REVIEW: Camping: Parker and Sainsbury (NZ International Comedy Festival)

April 25, 2016
[Fantastic Foursome] Set in a holiday home where two couples double-book for a honeymoon and an anniversary, the drawing room comedy becomes the primary target for parody in Chris Parker and Thomas Sainsbury’s Camping. It’s like a raunchier version of Who’s Afraid of Virginia Woolf with the serious drama cut out. Even the characters feel like grotesque Kiwi versions of […]

REVIEW: Moon Baby: Hamish Parkinson (NZ International Comedy Festival)

April 25, 2016
[Awkward Absurdity] Before we begin, as the pre-show announcement by Ricky Gervais is played, Hamish Parkinson seizes the opportunity to apply comedy in the most unexpected ways. It’s a perfect example of his willingness to push boundaries and conventions that makes his shows unpredictable and exciting to watch. Moon Baby is arguably a natural progression from Parkinson’s previous one-man comedy […]

REVIEW: WHITE/OTHER (The Basement)

April 14, 2016
[White Noise] “I feel most coloured when I am thrown against a sharp white background” —Zora Neale Hurston While never explicitly quoted in the show, this statement seems to inform the entire world of WHITE/OTHER. From the text to the set design to performer Alice Canton’s very own biracial identity, whiteness is everywhere. And Alice’s otherness—specifically, her Chinese half—becomes the […]

REVIEW: You Can Always Hand Them Back (Auckland Theatre Company)

April 6, 2016
[Generation Gap] The experience of watching a play clearly not designed for you can be an alienating experience. You Can Always Hand Them Back is unapologetic in this regard, directly addressing the intended audience right from the get go: “Are any of you grandparents? Of course you are or you wouldn’t be here!” And yet, here I am: gay, Chinese […]

REVIEW: The Chorus; Oedipus (Auckland Arts Festival)

March 20, 2016
[Beauty and Terror] It’s nearly impossible to watch Oedipus without already knowing what happens. Even those who haven’t read it know how it goes, its mythology so ingrained in our pop culture, though it’s usually remembered for its outcome and ending more than for its actual plot. Less a story of incest, this is the story of a King who […]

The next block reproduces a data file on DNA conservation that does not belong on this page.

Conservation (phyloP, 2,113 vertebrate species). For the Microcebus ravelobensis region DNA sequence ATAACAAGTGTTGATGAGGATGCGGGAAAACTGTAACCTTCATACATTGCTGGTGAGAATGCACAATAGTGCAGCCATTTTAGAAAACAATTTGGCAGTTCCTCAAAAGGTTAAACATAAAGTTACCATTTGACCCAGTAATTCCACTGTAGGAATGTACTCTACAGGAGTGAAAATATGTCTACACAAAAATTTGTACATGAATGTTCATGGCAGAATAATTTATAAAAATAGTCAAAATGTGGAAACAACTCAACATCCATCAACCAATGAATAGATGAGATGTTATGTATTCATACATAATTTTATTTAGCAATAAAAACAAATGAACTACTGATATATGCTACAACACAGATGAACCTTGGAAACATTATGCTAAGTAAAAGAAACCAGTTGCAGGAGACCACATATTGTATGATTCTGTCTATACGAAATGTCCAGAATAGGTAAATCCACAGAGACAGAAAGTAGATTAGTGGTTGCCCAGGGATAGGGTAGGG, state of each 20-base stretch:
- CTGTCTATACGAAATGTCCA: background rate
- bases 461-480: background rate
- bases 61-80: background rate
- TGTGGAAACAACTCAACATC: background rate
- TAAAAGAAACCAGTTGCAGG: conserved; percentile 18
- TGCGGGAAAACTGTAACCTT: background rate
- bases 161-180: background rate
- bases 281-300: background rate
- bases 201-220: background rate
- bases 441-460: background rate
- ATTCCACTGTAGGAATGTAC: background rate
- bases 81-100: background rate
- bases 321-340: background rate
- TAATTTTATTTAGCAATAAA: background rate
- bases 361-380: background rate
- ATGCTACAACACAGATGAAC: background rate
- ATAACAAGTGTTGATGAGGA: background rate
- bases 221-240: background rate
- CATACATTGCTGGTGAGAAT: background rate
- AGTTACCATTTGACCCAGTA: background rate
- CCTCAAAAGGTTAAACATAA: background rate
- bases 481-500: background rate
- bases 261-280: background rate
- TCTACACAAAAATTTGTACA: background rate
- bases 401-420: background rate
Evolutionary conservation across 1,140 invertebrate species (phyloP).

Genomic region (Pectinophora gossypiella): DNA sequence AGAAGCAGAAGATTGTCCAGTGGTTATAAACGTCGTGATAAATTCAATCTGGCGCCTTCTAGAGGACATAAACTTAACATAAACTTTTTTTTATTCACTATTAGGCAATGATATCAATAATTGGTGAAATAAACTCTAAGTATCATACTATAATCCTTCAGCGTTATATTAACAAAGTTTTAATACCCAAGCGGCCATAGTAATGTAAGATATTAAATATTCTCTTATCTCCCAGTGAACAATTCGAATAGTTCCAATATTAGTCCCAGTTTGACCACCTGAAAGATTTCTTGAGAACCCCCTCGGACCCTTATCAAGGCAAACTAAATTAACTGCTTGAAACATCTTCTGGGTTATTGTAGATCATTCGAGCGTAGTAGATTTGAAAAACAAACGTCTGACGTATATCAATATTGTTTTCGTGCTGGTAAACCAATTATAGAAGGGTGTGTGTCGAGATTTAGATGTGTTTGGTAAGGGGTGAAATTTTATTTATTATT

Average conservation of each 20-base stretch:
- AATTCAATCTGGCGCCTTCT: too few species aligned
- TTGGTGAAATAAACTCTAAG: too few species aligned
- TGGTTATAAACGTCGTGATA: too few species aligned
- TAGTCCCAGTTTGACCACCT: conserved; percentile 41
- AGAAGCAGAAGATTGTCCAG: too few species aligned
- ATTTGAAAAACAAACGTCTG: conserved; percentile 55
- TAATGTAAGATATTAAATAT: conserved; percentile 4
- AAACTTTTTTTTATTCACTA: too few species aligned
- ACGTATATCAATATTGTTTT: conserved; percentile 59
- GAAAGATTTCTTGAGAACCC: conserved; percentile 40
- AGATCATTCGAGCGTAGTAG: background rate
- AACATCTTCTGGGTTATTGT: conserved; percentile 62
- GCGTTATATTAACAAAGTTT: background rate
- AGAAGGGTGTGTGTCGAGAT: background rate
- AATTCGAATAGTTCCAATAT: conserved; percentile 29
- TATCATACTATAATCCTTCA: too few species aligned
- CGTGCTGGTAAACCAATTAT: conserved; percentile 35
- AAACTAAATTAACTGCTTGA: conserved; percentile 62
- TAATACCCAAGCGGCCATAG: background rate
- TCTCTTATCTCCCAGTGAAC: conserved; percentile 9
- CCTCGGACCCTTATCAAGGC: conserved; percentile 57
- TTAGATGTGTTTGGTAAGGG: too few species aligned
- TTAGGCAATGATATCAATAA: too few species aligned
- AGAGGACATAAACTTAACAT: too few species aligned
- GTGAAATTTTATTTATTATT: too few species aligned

REVIEW: Titus (Pop-up Globe)

March 15, 2016
[Bad Taste] Originally staged as a Unitec graduate show with an all-male cast in 2012, and subsequently revived at Q Theatre in 2013, Titus returns for a third time at the Pop-up Globe. While I can’t speak for the quality of the previous seasons, I can safely say that you won’t see a more accessible version of Shakespeare’s Titus Andronicus […]

REVIEW: Te Po (Auckland Arts Festival)

March 12, 2016
[Being and Nothingness] There’s something exciting about a play that starts off behind a curtain. Not only is it delightfully old-fashioned, but it also fills the audience with anticipation of what’s to come. Expectations are raised and you can bet we’re expecting to be wowed. So when the curtain is finally pulled back and we see Bruce Mason’s study, I’m […]

REVIEW: Waves (Auckland Arts Festival)

March 10, 2016
[Lady in the Water] Inspired by her own love of swimming, and developed from an earlier short story, Alice Mary Cooper’s Waves is a piece of historical fiction that disguises itself as a true story. In fact, the presentation of the story was told so earnestly I didn’t realise the full extent of what was made up until I read […]

REVIEW: Tar Baby (Auckland Arts Festival)

March 5, 2016
[Invisible Woman] What does it mean to be the other? To be otherised is to be made invisible. To not only be unseen, but also to only be seen for what people think you are. You exist, simply, as blackness or a vessel. A void to be filled with contradictory stereotypes and assumptions. To be pigeonholed, tokenised or, worse, erased. […]

REVIEW: Marama (Auckland Arts Festival)

March 4, 2016
[In Praise of Shadows] In his famous essay on aesthetics, In Praise of Shadows, Japanese author Junichiro Tanizaki questions the traditional Western ideal of preferring the beauty of light over darkness, stating that the former can’t exist without the latter: “The quality that we call beauty, however, must always grow from the realities of life, and our ancestors, forced to […]
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